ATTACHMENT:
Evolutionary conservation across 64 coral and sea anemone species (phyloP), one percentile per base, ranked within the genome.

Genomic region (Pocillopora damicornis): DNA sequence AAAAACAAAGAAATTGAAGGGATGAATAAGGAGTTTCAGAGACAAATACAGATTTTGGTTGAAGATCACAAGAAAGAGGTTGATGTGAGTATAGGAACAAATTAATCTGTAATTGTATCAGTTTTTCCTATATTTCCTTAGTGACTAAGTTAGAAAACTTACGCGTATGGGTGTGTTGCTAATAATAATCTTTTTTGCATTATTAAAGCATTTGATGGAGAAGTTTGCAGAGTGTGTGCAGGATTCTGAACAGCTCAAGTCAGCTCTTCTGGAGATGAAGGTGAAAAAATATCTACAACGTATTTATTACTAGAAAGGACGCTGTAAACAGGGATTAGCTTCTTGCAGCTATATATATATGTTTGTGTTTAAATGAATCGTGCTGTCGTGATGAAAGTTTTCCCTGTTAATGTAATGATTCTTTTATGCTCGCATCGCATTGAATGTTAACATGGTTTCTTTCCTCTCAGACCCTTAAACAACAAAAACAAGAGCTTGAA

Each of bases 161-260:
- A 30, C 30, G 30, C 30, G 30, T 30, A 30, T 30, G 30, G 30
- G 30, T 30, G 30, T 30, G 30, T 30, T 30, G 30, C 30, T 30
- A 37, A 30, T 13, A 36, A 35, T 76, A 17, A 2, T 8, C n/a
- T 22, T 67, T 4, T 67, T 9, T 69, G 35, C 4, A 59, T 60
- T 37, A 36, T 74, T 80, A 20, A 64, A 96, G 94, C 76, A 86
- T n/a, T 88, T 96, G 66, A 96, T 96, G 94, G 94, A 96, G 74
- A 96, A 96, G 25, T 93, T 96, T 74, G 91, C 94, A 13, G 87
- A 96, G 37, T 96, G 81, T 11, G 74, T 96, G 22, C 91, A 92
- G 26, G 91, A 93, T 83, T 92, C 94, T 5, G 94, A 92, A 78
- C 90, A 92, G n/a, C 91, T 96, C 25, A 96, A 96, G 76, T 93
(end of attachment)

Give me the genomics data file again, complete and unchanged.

Evolutionary conservation across 64 coral and sea anemone species (phyloP), one percentile per base, ranked within the genome.

Genomic region (Pocillopora damicornis): DNA sequence AAAAACAAAGAAATTGAAGGGATGAATAAGGAGTTTCAGAGACAAATACAGATTTTGGTTGAAGATCACAAGAAAGAGGTTGATGTGAGTATAGGAACAAATTAATCTGTAATTGTATCAGTTTTTCCTATATTTCCTTAGTGACTAAGTTAGAAAACTTACGCGTATGGGTGTGTTGCTAATAATAATCTTTTTTGCATTATTAAAGCATTTGATGGAGAAGTTTGCAGAGTGTGTGCAGGATTCTGAACAGCTCAAGTCAGCTCTTCTGGAGATGAAGGTGAAAAAATATCTACAACGTATTTATTACTAGAAAGGACGCTGTAAACAGGGATTAGCTTCTTGCAGCTATATATATATGTTTGTGTTTAAATGAATCGTGCTGTCGTGATGAAAGTTTTCCCTGTTAATGTAATGATTCTTTTATGCTCGCATCGCATTGAATGTTAACATGGTTTCTTTCCTCTCAGACCCTTAAACAACAAAAACAAGAGCTTGAA

Each of bases 161-260:
- A 30, C 30, G 30, C 30, G 30, T 30, A 30, T 30, G 30, G 30
- G 30, T 30, G 30, T 30, G 30, T 30, T 30, G 30, C 30, T 30
- A 37, A 30, T 13, A 36, A 35, T 76, A 17, A 2, T 8, C n/a
- T 22, T 67, T 4, T 67, T 9, T 69, G 35, C 4, A 59, T 60
- T 37, A 36, T 74, T 80, A 20, A 64, A 96, G 94, C 76, A 86
- T n/a, T 88, T 96, G 66, A 96, T 96, G 94, G 94, A 96, G 74
- A 96, A 96, G 25, T 93, T 96, T 74, G 91, C 94, A 13, G 87
- A 96, G 37, T 96, G 81, T 11, G 74, T 96, G 22, C 91, A 92
- G 26, G 91, A 93, T 83, T 92, C 94, T 5, G 94, A 92, A 78
- C 90, A 92, G n/a, C 91, T 96, C 25, A 96, A 96, G 76, T 93